Monday, March 26, 2007

Donald Trump: The Writing Teacher

Posted by Lisa

Sure, he has bad hair days. But what millionnaire needs to worry about his hair? He's got money and cars, mansions, not to mention his own TV show. Let's face it, Donald's got it figured out. His mantra, if you don't watch the Apprentice, is this: "It's not personal it's business." Every writer should learn this lesson from the get-go. Why? Because every writer has reacted, at least once, probably more times, to a rejection letter as a personal affront.

So, sign me up. Get Grub Street's Muse & the Marketplace conference to put him on a panel. I imagine how he could help we needy writers. In fact, let me propose just what lessons he would want to get across to us:

Lesson #1: Never, Ever Quit
Donald HATES quitters. How, he asks, will you succeed at business if you give up before you reach your goal. If every person who hopes to write followed this single rule, you just know, most of them would succeed.

Lesson #2: Work Well Together
My writers' group is the one factor that made the difference for me between writing a lot of words and writing a novel. Constant support and solid constructive feedback raised the bar for me. I honed my craft and improved my final work.

Lesson #3: Don't be Late
Though there's no clock to punch, that laptop and chair are waiting for us. Structure. Dedication. It all adds up to pages and revision. That's the business side of it. That's the math.

Lesson #4: Be Confident
Taking chances. Testing new waters. Writer's ideas, their images and imaginations, suggest plots and characters that may seem too extraordinary. If Michael Lowenthal was never bothered by the plight of women detained with venereal disease in the Second World War, the beautiful novel, Charity Girl, would not have been written.

Donald Trump would help us. Surely, he's a mentor, a Muse even? Maybe not (the hair may be too distracting). But maybe lessons from business are fruitful to writers. In any event, it would be neat to meet him. I'll mention it to Chris Castellani, Grub Street's artistic director. Who knows? Next year's conference, maybe?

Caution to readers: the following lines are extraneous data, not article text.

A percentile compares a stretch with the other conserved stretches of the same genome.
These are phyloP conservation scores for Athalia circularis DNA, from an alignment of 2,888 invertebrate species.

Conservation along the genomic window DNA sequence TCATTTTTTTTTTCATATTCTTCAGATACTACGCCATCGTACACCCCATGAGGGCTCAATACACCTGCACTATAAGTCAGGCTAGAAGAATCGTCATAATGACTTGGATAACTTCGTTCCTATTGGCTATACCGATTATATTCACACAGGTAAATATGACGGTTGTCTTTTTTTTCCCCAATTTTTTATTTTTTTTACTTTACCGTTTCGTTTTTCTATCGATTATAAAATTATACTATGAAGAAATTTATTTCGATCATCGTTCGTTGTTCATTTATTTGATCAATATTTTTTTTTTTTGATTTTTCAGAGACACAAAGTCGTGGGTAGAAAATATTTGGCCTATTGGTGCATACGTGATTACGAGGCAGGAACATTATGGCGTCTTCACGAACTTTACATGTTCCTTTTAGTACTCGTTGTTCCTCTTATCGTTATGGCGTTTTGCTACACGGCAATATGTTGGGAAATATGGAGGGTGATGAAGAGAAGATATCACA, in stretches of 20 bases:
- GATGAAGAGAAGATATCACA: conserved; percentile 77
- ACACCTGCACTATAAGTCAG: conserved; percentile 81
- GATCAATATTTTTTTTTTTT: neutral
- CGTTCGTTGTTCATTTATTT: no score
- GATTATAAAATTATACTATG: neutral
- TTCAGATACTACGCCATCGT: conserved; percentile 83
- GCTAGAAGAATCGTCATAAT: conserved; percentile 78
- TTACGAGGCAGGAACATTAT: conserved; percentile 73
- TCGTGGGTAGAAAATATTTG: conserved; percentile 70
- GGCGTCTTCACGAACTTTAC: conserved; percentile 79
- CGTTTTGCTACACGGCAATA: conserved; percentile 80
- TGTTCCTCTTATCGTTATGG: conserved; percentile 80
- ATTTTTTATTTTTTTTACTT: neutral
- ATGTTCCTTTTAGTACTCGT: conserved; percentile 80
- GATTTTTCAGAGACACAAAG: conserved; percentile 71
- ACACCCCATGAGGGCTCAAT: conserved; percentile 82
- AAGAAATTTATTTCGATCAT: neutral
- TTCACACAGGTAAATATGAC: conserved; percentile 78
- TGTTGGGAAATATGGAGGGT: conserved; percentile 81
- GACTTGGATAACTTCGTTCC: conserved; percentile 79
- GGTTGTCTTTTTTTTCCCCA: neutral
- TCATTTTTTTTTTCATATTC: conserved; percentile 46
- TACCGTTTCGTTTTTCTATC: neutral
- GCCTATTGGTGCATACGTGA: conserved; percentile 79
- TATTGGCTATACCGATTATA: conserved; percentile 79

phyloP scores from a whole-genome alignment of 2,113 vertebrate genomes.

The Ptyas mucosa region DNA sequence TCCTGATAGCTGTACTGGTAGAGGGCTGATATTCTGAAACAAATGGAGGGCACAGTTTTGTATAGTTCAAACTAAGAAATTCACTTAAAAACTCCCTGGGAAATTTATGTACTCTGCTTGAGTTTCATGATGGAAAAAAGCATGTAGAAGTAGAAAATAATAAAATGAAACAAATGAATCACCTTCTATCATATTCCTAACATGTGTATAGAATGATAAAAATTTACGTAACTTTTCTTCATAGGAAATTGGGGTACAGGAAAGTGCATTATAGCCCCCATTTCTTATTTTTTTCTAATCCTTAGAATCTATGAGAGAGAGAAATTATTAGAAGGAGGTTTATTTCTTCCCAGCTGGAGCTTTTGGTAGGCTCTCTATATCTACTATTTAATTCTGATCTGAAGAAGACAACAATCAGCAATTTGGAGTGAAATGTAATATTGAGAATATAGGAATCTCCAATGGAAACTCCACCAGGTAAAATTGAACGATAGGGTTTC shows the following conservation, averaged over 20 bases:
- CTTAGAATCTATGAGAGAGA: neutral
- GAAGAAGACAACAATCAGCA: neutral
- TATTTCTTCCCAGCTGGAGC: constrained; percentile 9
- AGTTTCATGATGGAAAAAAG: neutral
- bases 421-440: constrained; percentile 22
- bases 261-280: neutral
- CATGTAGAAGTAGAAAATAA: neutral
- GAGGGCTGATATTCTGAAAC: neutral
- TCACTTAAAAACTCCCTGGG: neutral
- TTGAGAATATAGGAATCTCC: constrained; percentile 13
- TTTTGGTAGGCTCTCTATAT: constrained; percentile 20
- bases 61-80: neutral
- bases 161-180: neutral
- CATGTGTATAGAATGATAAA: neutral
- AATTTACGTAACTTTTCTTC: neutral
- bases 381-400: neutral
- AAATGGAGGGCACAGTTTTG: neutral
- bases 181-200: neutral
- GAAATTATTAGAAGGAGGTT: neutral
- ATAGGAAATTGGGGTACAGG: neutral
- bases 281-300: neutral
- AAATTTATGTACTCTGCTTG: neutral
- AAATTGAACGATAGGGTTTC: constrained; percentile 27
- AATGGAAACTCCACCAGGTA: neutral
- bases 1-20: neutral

Anonymous said...

"It's not personal it's business."
True, it's not personal and should never be taken that way. But when I hear/read "I like it but don't love it" coming from a agent/editor, something down in the darkest part of me snaps. I finally addressed the issue in my blog "Read It and Weep" Blog post "I Like It But Don't Love It."

Check it out, you might get a chuckle.

I hope it's OK to add both "The Writers Group" and "Jungle Red Writers" links to my blog. Thanks

Larramie said...
This comment has been removed by the author.
Lisa Marnell said...
This comment has been removed by the author.
Lisa Marnell said...


Thanks for your comment. It is hard to think about our work from a business frame of mind. Especially when others tell us how much they do or don't love it.

Larramie said...

Serendipty is alive and well on this post!

The subject of Donald Trump and success in writing reminded me of Bill Stephens who I featured in An Online Debut. Here's a writer not about to perhaps The Donald could revise his The Art of the Deal to include literary art as well. ;o)

Tracy said...

Very Amusing! Maybe The Don can start his own writers' group. The attitude I've begun to take in regards to agents and editors is that it's their job to find reasons to say "NO." They're gate keepers. But it's my job to sneak through the back door!

Unknown said...

I love it! Hilarious! Thank you.

The rule I try to remember is Never Quit. The great writer and writing teacher Free Leebron told me that writing is a game of perseverance and that eventually, if you stick with it long enough and work at it, you'll make it.

He also said to write with a "screw you" attitude (actually, he used the f-word) to ward off self-doubt.

Therese said...

Lisa, this is great! And dead-on; it pertains well to writing in general--even more so, though, to the concept of writing as a profession.

Many people have told me I got as far as I have up to now in large part because I treat my efforts as seriously as any business person.

Patry Francis said...

Fun and inspiring at the same time. Thank you, Lisa!

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